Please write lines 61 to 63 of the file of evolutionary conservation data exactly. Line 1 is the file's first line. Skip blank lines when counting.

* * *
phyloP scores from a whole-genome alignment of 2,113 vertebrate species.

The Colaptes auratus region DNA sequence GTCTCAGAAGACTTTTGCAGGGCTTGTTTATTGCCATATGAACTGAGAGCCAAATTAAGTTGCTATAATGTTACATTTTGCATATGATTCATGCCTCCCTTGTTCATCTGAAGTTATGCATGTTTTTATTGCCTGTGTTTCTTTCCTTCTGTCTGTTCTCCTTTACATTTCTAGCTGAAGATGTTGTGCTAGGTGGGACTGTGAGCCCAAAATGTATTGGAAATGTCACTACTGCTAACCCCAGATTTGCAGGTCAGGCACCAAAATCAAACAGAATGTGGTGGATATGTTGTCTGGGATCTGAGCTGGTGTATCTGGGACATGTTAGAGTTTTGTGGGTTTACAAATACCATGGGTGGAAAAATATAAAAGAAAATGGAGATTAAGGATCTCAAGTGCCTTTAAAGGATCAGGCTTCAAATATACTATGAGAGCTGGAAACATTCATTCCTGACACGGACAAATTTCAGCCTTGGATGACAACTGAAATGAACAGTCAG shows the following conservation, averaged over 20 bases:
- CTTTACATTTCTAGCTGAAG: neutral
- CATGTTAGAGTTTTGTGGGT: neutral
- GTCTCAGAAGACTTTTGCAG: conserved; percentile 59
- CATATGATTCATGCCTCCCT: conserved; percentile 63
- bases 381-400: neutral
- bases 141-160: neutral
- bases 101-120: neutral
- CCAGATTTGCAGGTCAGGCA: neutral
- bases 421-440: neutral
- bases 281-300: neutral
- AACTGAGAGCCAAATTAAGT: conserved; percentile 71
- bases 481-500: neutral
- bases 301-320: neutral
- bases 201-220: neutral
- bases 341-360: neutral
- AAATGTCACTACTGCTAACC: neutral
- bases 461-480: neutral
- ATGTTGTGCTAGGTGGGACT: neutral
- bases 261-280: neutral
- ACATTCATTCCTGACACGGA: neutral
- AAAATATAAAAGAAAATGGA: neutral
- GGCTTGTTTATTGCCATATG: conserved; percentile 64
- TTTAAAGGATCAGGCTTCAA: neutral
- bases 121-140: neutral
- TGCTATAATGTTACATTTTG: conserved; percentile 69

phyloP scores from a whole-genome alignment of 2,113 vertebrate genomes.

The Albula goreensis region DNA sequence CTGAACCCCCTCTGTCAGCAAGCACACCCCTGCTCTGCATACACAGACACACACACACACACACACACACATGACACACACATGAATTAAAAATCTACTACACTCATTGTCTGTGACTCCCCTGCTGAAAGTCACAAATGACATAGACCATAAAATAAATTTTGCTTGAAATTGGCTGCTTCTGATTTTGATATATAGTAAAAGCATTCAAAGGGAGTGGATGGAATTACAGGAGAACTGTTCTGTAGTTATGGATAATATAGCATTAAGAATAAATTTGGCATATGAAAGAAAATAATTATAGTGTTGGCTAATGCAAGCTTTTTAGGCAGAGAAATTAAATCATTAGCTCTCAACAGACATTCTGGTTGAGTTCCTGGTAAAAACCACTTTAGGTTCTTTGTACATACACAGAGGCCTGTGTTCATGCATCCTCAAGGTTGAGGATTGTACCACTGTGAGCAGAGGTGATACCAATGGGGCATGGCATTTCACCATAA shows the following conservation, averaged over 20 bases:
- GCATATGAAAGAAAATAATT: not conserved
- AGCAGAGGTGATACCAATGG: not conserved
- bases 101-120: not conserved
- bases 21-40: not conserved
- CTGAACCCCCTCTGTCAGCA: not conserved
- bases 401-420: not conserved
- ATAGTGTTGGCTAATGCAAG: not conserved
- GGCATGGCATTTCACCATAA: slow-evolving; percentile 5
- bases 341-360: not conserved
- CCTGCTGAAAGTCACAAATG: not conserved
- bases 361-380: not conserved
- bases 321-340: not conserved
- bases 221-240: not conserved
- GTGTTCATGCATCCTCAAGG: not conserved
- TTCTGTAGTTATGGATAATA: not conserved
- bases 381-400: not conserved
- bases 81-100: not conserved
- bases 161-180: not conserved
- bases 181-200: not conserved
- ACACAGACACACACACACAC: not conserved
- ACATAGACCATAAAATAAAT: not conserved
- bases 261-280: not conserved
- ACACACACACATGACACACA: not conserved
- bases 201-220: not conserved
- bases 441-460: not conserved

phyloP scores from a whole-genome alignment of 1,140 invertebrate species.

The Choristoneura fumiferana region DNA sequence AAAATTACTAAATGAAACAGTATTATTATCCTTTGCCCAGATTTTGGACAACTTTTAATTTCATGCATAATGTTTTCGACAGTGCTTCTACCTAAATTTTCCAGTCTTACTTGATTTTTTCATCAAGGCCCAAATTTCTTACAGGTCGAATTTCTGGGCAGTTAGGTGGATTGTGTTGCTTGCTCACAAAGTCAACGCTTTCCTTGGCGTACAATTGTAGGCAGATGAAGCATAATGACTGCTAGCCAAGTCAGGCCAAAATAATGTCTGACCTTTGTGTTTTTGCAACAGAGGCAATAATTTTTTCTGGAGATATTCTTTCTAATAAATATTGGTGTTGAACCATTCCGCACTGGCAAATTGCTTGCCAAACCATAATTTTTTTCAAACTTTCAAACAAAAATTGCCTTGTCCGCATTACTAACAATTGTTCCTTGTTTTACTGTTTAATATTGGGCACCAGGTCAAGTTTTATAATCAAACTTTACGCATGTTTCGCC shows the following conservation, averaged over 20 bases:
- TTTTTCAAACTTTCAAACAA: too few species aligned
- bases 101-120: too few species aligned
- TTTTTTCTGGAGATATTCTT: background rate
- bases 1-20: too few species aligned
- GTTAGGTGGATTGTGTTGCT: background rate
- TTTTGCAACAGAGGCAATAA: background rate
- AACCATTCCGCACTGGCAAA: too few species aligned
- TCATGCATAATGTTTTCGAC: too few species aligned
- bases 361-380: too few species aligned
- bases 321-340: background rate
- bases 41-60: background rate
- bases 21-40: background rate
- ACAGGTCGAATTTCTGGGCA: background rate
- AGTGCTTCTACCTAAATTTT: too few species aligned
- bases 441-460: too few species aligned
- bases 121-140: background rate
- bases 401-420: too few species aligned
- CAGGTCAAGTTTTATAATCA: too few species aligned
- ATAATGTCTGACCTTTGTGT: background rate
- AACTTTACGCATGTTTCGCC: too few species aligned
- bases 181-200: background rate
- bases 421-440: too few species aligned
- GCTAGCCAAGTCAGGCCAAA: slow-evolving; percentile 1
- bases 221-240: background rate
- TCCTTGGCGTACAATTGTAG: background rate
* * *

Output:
- GTTAGGTGGATTGTGTTGCT: background rate
- TTTTGCAACAGAGGCAATAA: background rate
- AACCATTCCGCACTGGCAAA: too few species aligned